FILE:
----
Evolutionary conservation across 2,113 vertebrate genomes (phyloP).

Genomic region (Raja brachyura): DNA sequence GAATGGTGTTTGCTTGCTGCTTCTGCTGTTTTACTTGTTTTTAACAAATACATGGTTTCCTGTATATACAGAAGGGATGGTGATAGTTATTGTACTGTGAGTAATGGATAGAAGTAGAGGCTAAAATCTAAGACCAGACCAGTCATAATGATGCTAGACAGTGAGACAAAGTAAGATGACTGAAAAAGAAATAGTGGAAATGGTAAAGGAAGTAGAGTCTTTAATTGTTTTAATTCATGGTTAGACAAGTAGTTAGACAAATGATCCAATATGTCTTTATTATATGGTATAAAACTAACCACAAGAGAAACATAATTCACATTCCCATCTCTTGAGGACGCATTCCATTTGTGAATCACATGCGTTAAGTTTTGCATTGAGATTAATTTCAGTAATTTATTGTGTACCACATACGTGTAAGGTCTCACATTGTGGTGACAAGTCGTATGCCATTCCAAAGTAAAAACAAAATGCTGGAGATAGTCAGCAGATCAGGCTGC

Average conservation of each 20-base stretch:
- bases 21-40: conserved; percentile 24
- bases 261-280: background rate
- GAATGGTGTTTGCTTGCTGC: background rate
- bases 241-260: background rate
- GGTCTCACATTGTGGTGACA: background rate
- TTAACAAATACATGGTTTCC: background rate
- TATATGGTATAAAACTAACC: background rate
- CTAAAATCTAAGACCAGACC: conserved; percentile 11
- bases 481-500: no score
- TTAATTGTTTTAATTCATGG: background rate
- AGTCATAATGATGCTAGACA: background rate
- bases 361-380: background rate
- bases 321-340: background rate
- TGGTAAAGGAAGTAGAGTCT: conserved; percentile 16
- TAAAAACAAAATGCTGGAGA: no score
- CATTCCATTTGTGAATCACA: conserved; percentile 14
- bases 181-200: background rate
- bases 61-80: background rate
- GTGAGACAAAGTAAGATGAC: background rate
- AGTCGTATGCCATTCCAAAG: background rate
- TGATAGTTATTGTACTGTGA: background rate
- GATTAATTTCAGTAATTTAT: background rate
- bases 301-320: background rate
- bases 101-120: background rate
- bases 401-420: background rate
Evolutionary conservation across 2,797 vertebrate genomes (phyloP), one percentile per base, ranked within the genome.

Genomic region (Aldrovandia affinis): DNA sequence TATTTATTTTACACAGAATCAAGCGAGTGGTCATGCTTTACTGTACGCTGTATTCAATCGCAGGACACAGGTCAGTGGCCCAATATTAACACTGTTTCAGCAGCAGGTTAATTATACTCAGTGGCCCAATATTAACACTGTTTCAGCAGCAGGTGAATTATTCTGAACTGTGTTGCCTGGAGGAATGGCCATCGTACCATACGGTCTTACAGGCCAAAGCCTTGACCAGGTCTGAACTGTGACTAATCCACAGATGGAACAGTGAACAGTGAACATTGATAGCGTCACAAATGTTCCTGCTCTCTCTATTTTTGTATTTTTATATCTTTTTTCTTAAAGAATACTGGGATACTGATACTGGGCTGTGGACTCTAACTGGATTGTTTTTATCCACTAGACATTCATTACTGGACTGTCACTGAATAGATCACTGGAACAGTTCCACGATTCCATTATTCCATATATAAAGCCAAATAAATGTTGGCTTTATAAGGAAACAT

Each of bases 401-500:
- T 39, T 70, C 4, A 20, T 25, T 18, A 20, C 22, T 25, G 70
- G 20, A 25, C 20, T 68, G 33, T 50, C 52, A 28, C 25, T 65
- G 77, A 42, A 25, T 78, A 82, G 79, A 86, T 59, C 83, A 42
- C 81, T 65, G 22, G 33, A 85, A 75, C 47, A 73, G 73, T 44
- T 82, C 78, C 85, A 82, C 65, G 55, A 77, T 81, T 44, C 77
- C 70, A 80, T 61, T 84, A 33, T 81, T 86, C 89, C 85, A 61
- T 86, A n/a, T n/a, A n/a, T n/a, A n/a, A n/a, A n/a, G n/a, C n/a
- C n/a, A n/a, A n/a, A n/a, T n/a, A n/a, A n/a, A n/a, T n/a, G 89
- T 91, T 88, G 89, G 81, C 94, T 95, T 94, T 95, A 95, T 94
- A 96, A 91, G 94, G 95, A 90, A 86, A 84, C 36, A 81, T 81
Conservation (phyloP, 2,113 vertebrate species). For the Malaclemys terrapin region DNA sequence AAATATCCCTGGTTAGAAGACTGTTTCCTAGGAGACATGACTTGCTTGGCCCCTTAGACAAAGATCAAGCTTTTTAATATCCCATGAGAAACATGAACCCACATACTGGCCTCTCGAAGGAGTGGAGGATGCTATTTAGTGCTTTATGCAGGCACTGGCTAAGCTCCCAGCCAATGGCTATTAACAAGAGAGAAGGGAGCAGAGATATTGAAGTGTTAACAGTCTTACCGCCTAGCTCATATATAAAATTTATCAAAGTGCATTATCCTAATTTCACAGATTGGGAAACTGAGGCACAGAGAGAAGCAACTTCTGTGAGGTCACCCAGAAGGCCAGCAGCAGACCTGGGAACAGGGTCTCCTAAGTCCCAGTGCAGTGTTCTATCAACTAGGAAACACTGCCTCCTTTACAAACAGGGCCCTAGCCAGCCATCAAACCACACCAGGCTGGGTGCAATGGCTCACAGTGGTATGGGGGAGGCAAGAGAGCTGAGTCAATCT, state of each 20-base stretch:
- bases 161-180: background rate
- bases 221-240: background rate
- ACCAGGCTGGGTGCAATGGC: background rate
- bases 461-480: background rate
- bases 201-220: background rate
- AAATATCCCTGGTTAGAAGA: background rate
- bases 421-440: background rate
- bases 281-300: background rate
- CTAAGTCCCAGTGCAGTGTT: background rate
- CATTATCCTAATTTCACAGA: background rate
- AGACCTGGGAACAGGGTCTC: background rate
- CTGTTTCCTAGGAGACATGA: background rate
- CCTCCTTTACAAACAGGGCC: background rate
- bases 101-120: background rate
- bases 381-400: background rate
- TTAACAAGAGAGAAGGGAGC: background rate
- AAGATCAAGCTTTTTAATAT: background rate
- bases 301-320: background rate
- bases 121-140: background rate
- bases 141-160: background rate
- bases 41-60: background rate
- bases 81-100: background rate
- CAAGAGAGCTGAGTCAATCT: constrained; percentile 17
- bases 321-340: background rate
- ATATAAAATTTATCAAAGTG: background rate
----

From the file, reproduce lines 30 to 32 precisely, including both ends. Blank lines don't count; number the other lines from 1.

Genomic region (Aldrovandia affinis): DNA sequence TATTTATTTTACACAGAATCAAGCGAGTGGTCATGCTTTACTGTACGCTGTATTCAATCGCAGGACACAGGTCAGTGGCCCAATATTAACACTGTTTCAGCAGCAGGTTAATTATACTCAGTGGCCCAATATTAACACTGTTTCAGCAGCAGGTGAATTATTCTGAACTGTGTTGCCTGGAGGAATGGCCATCGTACCATACGGTCTTACAGGCCAAAGCCTTGACCAGGTCTGAACTGTGACTAATCCACAGATGGAACAGTGAACAGTGAACATTGATAGCGTCACAAATGTTCCTGCTCTCTCTATTTTTGTATTTTTATATCTTTTTTCTTAAAGAATACTGGGATACTGATACTGGGCTGTGGACTCTAACTGGATTGTTTTTATCCACTAGACATTCATTACTGGACTGTCACTGAATAGATCACTGGAACAGTTCCACGATTCCATTATTCCATATATAAAGCCAAATAAATGTTGGCTTTATAAGGAAACAT

Each of bases 401-500:
- T 39, T 70, C 4, A 20, T 25, T 18, A 20, C 22, T 25, G 70